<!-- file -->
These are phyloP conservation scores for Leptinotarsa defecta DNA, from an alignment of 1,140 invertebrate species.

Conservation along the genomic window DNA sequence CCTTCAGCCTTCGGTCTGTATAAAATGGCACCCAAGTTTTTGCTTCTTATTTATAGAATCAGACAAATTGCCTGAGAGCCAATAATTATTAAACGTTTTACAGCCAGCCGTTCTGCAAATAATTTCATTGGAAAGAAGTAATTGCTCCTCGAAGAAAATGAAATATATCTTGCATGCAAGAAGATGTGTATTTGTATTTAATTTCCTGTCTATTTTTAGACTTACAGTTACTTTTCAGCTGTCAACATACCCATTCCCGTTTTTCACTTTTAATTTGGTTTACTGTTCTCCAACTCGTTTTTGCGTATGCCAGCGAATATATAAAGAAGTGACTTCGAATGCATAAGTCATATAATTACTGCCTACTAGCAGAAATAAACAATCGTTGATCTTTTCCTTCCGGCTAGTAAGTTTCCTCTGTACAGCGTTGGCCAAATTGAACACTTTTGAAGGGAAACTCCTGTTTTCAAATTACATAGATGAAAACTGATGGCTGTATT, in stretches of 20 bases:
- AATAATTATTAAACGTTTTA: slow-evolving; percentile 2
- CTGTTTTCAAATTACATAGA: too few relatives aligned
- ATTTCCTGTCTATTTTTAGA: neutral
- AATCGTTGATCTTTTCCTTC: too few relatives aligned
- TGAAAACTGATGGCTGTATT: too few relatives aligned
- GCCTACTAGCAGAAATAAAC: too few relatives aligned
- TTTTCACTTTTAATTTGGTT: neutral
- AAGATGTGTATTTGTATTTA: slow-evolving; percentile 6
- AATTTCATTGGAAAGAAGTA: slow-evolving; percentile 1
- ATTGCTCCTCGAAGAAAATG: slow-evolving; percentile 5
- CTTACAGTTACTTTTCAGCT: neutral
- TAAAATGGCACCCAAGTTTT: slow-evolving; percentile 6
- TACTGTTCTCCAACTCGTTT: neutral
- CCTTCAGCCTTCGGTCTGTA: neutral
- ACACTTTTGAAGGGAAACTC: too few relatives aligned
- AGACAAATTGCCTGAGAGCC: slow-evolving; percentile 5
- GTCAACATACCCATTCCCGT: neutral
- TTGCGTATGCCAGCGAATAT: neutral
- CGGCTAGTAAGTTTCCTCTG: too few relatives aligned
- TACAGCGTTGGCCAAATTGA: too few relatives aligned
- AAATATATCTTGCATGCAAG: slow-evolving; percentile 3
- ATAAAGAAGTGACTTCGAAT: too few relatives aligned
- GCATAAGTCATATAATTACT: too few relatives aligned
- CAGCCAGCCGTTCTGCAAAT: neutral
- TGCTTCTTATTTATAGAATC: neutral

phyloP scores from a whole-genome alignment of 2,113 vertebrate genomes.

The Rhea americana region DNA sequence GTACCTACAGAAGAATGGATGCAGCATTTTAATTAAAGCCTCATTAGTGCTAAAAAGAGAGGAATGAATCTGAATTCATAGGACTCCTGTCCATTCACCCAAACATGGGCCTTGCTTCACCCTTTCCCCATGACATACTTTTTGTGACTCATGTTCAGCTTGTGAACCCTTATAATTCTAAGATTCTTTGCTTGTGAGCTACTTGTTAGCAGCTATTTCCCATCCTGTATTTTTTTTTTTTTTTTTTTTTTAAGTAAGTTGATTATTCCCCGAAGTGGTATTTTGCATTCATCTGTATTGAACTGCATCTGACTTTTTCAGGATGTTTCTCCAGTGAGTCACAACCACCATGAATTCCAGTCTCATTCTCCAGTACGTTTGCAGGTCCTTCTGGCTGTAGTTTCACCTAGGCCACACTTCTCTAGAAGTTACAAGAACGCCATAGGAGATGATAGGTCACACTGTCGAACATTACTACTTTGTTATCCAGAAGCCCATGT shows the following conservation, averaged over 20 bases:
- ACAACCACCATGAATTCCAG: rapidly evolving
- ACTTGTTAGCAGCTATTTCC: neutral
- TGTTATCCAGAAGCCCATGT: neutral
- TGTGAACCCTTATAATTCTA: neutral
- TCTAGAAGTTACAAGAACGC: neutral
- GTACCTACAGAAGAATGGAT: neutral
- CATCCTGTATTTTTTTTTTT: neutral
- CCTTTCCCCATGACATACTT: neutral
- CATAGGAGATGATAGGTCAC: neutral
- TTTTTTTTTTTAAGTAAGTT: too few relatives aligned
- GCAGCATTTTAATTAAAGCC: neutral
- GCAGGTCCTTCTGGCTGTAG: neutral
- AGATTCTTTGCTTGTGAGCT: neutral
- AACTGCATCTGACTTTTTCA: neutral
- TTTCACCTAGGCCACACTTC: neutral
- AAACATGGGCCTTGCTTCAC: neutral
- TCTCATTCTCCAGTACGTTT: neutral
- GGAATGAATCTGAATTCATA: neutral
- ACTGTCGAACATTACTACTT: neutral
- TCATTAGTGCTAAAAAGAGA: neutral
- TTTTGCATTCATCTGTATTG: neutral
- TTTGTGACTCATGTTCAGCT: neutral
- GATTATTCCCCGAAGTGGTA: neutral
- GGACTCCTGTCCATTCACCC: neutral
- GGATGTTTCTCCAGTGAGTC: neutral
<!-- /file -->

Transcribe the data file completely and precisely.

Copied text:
These are phyloP conservation scores for Leptinotarsa defecta DNA, from an alignment of 1,140 invertebrate species.

Conservation along the genomic window DNA sequence CCTTCAGCCTTCGGTCTGTATAAAATGGCACCCAAGTTTTTGCTTCTTATTTATAGAATCAGACAAATTGCCTGAGAGCCAATAATTATTAAACGTTTTACAGCCAGCCGTTCTGCAAATAATTTCATTGGAAAGAAGTAATTGCTCCTCGAAGAAAATGAAATATATCTTGCATGCAAGAAGATGTGTATTTGTATTTAATTTCCTGTCTATTTTTAGACTTACAGTTACTTTTCAGCTGTCAACATACCCATTCCCGTTTTTCACTTTTAATTTGGTTTACTGTTCTCCAACTCGTTTTTGCGTATGCCAGCGAATATATAAAGAAGTGACTTCGAATGCATAAGTCATATAATTACTGCCTACTAGCAGAAATAAACAATCGTTGATCTTTTCCTTCCGGCTAGTAAGTTTCCTCTGTACAGCGTTGGCCAAATTGAACACTTTTGAAGGGAAACTCCTGTTTTCAAATTACATAGATGAAAACTGATGGCTGTATT, in stretches of 20 bases:
- AATAATTATTAAACGTTTTA: slow-evolving; percentile 2
- CTGTTTTCAAATTACATAGA: too few relatives aligned
- ATTTCCTGTCTATTTTTAGA: neutral
- AATCGTTGATCTTTTCCTTC: too few relatives aligned
- TGAAAACTGATGGCTGTATT: too few relatives aligned
- GCCTACTAGCAGAAATAAAC: too few relatives aligned
- TTTTCACTTTTAATTTGGTT: neutral
- AAGATGTGTATTTGTATTTA: slow-evolving; percentile 6
- AATTTCATTGGAAAGAAGTA: slow-evolving; percentile 1
- ATTGCTCCTCGAAGAAAATG: slow-evolving; percentile 5
- CTTACAGTTACTTTTCAGCT: neutral
- TAAAATGGCACCCAAGTTTT: slow-evolving; percentile 6
- TACTGTTCTCCAACTCGTTT: neutral
- CCTTCAGCCTTCGGTCTGTA: neutral
- ACACTTTTGAAGGGAAACTC: too few relatives aligned
- AGACAAATTGCCTGAGAGCC: slow-evolving; percentile 5
- GTCAACATACCCATTCCCGT: neutral
- TTGCGTATGCCAGCGAATAT: neutral
- CGGCTAGTAAGTTTCCTCTG: too few relatives aligned
- TACAGCGTTGGCCAAATTGA: too few relatives aligned
- AAATATATCTTGCATGCAAG: slow-evolving; percentile 3
- ATAAAGAAGTGACTTCGAAT: too few relatives aligned
- GCATAAGTCATATAATTACT: too few relatives aligned
- CAGCCAGCCGTTCTGCAAAT: neutral
- TGCTTCTTATTTATAGAATC: neutral

phyloP scores from a whole-genome alignment of 2,113 vertebrate genomes.

The Rhea americana region DNA sequence GTACCTACAGAAGAATGGATGCAGCATTTTAATTAAAGCCTCATTAGTGCTAAAAAGAGAGGAATGAATCTGAATTCATAGGACTCCTGTCCATTCACCCAAACATGGGCCTTGCTTCACCCTTTCCCCATGACATACTTTTTGTGACTCATGTTCAGCTTGTGAACCCTTATAATTCTAAGATTCTTTGCTTGTGAGCTACTTGTTAGCAGCTATTTCCCATCCTGTATTTTTTTTTTTTTTTTTTTTTTAAGTAAGTTGATTATTCCCCGAAGTGGTATTTTGCATTCATCTGTATTGAACTGCATCTGACTTTTTCAGGATGTTTCTCCAGTGAGTCACAACCACCATGAATTCCAGTCTCATTCTCCAGTACGTTTGCAGGTCCTTCTGGCTGTAGTTTCACCTAGGCCACACTTCTCTAGAAGTTACAAGAACGCCATAGGAGATGATAGGTCACACTGTCGAACATTACTACTTTGTTATCCAGAAGCCCATGT shows the following conservation, averaged over 20 bases:
- ACAACCACCATGAATTCCAG: rapidly evolving
- ACTTGTTAGCAGCTATTTCC: neutral
- TGTTATCCAGAAGCCCATGT: neutral
- TGTGAACCCTTATAATTCTA: neutral
- TCTAGAAGTTACAAGAACGC: neutral
- GTACCTACAGAAGAATGGAT: neutral
- CATCCTGTATTTTTTTTTTT: neutral
- CCTTTCCCCATGACATACTT: neutral
- CATAGGAGATGATAGGTCAC: neutral
- TTTTTTTTTTTAAGTAAGTT: too few relatives aligned
- GCAGCATTTTAATTAAAGCC: neutral
- GCAGGTCCTTCTGGCTGTAG: neutral
- AGATTCTTTGCTTGTGAGCT: neutral
- AACTGCATCTGACTTTTTCA: neutral
- TTTCACCTAGGCCACACTTC: neutral
- AAACATGGGCCTTGCTTCAC: neutral
- TCTCATTCTCCAGTACGTTT: neutral
- GGAATGAATCTGAATTCATA: neutral
- ACTGTCGAACATTACTACTT: neutral
- TCATTAGTGCTAAAAAGAGA: neutral
- TTTTGCATTCATCTGTATTG: neutral
- TTTGTGACTCATGTTCAGCT: neutral
- GATTATTCCCCGAAGTGGTA: neutral
- GGACTCCTGTCCATTCACCC: neutral
- GGATGTTTCTCCAGTGAGTC: neutral